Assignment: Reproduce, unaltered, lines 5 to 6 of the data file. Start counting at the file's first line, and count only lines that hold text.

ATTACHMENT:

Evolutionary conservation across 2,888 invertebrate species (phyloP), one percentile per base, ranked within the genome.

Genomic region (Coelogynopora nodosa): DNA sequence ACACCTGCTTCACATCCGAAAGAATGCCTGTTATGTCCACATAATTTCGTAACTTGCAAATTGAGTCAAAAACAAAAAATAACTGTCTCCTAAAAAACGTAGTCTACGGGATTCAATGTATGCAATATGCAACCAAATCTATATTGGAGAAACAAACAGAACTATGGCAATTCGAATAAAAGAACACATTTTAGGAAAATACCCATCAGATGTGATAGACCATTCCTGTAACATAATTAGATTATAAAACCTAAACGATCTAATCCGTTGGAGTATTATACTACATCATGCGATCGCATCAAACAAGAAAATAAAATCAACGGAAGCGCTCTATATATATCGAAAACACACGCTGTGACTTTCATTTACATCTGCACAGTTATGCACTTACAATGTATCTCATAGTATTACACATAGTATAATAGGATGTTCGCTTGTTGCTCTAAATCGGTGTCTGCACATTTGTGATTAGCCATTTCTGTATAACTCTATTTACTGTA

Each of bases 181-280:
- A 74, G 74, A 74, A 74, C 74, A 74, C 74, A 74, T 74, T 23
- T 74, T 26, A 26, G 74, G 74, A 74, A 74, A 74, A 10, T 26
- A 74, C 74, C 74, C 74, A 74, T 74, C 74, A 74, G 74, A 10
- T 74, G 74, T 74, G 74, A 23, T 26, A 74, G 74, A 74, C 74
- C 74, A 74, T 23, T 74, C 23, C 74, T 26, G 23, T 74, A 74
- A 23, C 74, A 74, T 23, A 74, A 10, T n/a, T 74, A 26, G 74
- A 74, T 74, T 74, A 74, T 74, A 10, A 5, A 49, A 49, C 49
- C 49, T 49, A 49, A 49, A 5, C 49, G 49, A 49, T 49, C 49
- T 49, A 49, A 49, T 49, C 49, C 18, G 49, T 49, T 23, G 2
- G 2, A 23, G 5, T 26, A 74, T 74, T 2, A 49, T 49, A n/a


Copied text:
- T 74, T 26, A 26, G 74, G 74, A 74, A 74, A 74, A 10, T 26
- A 74, C 74, C 74, C 74, A 74, T 74, C 74, A 74, G 74, A 10